my daily life on a cattle farm, my love of agriculture, and stories behind my photos

Friday, February 21, 2014

Calving Records

Records are prepared for the 2014 calving season. On our farm, we raise purebred Shorthorn cattle. The records we keep and maintain are extremely important to the management of our cattle. We keep record of each calf that is born on our cattle farm. Through our records, we are able to track each calf throughout its life. When a calf is born, we note in our calving book: the date and time of birth, cow identification, coloring of and markings on the calf, birth weight, calving ease, the sire, and any other important information in regards to the calf. The daily calving book is kept with the calf vaccination kit. 

the calving book is important to our cattle herd records

At birth, each calf receives temporary identification that matches the numbered ear tag of the cow. A paper hip tag is used to match a calf with the cow until we tag the calf with a numbered ear tag.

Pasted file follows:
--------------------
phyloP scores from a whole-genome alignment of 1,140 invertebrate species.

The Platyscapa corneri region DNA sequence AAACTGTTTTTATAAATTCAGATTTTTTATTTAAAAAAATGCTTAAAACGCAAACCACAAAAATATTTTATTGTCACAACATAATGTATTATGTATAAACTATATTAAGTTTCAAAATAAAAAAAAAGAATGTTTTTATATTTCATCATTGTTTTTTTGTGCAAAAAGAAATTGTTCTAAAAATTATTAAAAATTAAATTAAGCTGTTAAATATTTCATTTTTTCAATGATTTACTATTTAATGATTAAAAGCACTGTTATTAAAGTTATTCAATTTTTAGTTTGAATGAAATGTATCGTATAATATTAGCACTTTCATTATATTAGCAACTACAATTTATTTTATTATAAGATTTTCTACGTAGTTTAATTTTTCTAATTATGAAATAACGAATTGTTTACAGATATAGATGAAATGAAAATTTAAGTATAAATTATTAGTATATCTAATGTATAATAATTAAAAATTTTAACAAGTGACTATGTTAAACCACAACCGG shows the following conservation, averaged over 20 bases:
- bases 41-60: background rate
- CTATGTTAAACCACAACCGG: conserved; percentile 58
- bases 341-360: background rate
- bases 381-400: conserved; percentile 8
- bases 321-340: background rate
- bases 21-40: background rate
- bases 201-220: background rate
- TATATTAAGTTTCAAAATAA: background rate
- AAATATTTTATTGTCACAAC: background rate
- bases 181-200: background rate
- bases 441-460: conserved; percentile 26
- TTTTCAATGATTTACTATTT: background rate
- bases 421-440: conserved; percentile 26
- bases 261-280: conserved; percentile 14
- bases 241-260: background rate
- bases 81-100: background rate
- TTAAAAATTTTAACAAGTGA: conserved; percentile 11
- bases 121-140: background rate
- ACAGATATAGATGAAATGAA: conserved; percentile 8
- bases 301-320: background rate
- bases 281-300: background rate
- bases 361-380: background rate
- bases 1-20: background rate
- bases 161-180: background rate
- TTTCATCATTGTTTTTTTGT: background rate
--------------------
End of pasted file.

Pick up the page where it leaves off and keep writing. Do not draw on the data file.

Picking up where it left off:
a paper hip tag serves as temporary identification for a calf

A list is kept as calves are born. I maintain this list to prepare numbered ear tags for heifer calves and bull calves. The calving list notes: cow, farm, heifer or bull, sire, hip tag number, and numbered ear tag. Heifers receive a yellow numbered tag, and bulls receive an orange numbered tag. Calves born on one farm will be tagged in their left ear, and calves born on another farm will be tagged in their right ear.

records are important in a purebred cattle herd
In the calf vaccination kit, we also include a list from pregnancy checking cows. This list helps us determine when a cow will calve.

pregnancy checking list with due dates

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